- Damien Lawson
- Sunday Age, June 14, 2009
YESTERDAY, thousands of Australians called on the Federal Government to drop its carbon pollution legislation and start large-scale investment in renewable energy. Here's why.
We are in a climate emergency, which demands emergency action. The speed and severity of global warming is exceeding even the worst predictions, leading many to suggest that greenhouse gas levels are already too high.
In Australia, the evidence includes record heat, more severe fires, drought, declining agriculture and a threat to national treasures such as the Great Barrier Reef. Yet they are only the beginning of the catastrophe unless we urgently drive down carbon pollution and prevent feedback loops causing runaway climate change.
Former UN secretary-general Kofi Annan says climate change is already costing 300,000 lives a year and this toll will grow as global warming displaces millions of people.
In the Arctic, 3 million square kilometres of sea ice, which helps keep the planet cool, is disappearing in summer 80 years earlier than projected. The head of the US National Snow and Ice Data Centre says Arctic ice is in a "death spiral".
Its demise will unlock a greenhouse time bomb of billions of tonnes of carbon from the frozen permafrost.
Faced with such an emergency, the Carbon Pollution Reduction Scheme constitutes a failure by the Rudd Government to protect Australia and its people. It is also a failure to match the community expectation for action that helped Labor to office.
The legislation deserves to die in the Senate. From the beginning, the Government played politics with the scheme instead of making the need for urgent action drive the policy. Petrol was exempted, big polluters were given billions of dollars in free permits and the scheme was delayed in an attempt to wedge the Coalition.
Low targets will lock in a high-pollution economy and don't come close to what is necessary. Polluters will be able to buy carbon credits overseas, effectively outsourcing pollution cuts to developing countries. Treasury says this means there will be no pollution cuts in Australia until 2030. Offsets are flawed because they promote the notion that the cuts can be made in either rich or poor countries. Action is needed in both. Just creating a carbon market was never going to create the transformation required.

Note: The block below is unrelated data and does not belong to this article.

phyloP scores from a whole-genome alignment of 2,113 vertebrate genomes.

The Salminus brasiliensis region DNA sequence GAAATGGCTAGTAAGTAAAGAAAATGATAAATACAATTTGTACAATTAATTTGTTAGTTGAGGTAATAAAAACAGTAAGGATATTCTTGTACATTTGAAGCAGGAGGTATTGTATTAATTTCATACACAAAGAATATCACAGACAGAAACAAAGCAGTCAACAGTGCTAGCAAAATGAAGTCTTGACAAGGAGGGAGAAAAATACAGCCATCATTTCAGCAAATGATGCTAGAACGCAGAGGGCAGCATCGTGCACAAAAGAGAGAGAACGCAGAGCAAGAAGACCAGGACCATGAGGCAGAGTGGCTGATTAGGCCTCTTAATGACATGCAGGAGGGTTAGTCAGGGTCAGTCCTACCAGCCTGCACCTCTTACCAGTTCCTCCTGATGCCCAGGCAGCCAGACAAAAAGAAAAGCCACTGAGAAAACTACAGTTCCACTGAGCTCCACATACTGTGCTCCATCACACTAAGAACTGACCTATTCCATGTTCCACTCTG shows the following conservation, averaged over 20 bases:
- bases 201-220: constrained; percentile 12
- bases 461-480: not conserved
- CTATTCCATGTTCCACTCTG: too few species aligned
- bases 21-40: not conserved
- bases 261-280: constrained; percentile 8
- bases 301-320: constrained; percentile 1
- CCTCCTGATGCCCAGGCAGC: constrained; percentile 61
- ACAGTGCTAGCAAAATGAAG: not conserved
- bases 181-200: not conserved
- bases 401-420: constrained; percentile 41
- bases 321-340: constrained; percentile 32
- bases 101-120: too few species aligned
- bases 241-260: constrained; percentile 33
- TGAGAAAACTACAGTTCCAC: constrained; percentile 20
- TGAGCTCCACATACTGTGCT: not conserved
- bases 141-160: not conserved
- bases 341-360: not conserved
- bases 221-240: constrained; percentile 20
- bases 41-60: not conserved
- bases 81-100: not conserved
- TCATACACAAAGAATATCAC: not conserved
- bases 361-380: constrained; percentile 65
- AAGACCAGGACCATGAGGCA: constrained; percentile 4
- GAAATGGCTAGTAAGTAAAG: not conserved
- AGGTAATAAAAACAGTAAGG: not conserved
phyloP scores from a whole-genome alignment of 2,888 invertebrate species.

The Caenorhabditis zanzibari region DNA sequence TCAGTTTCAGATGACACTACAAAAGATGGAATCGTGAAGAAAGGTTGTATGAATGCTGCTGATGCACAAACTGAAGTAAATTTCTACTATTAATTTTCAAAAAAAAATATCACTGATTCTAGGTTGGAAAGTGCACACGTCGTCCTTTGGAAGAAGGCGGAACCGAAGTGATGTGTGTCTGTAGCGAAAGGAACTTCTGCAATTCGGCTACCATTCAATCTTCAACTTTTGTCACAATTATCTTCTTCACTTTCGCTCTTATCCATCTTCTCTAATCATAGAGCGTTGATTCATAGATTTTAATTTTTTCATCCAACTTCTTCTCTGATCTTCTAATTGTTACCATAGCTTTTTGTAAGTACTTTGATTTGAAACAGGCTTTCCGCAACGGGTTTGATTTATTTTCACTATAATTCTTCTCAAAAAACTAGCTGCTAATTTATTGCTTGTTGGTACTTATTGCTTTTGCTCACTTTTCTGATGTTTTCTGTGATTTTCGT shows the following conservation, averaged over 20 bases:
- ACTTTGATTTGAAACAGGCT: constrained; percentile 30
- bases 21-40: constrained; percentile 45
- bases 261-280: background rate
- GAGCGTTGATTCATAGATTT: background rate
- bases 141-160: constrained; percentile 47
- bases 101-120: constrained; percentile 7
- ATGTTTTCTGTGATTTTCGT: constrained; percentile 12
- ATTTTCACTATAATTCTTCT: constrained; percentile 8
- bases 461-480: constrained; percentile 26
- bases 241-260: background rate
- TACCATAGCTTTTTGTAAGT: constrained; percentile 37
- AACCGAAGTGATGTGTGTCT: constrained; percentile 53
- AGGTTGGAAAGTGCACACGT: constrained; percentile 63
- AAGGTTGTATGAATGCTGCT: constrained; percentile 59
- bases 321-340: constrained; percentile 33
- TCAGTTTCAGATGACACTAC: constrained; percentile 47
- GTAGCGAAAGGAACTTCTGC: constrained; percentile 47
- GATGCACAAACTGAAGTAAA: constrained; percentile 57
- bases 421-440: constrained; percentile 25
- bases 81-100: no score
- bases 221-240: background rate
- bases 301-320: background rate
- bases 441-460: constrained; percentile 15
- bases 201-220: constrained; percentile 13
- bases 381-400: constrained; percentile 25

In an emergency, such as war, time is short and delays make the problem much worse. Price mechanisms do not drive emergency responses; markets are not geared to provide fire trucks or sandbagging contracted to the cheapest bidder and competition rules can't provide tanks and warplanes. Governments lead by planning and directing the response and resources necessary to address the problem faced.
This is why a coalition of environment organisations representing more than 400,000 Australians have proposed a plan B of public-led investment.
The plan B: an agenda for immediate action on climate change sets out steps in energy efficiency, renewable energy, sustainable transport and forest protection that could be implemented in the next two years regardless of the fate of the CPRS. The plan would set Australia on a path to halving carbon pollution in a decade and create thousands of green-collar jobs, including in areas reliant on fossil-fuel industries, such as Victoria's Latrobe Valley.
It outlines how a doubling of the renewable energy target coupled with a national feed-in law that creates a guaranteed price for solar and other renewable energy, and other measures, would enable a moratorium on new coal power and then a phase-out of the oldest and the dirtiest stations.
The Government can no longer hide behind the defence of not "picking winners" while continuing to pick losers with its $7 billion subsidy of the fossil-fuel industry.
Faced with the widening gulf between public expectation and a floundering Carbon Pollution Reduction Scheme, the Government announced in the May budget more than $1.3 billion for four solar power stations that together would generate as much power as a 1000 megawatt coal-fired power station.
This is one ray of hope in a year in which fiscal policy including the stimulus packages missed the chance to kick-start a new low-pollution economy.
The global financial crisis, as the Prime Minister points out, should make us wary of neo-liberalism and its reliance on unregulated markets. But putting all our money on carbon trading risks repeating that mistake.
When the Senate votes down the Government's carbon pollution scheme, the Prime Minister has two choices: he can continue to play politics, or he can take a deep breath, sit down at the drawing board and switch to plan B.
Damien Lawson is the national climate justice co-ordinator with Friends of the Earth Australia.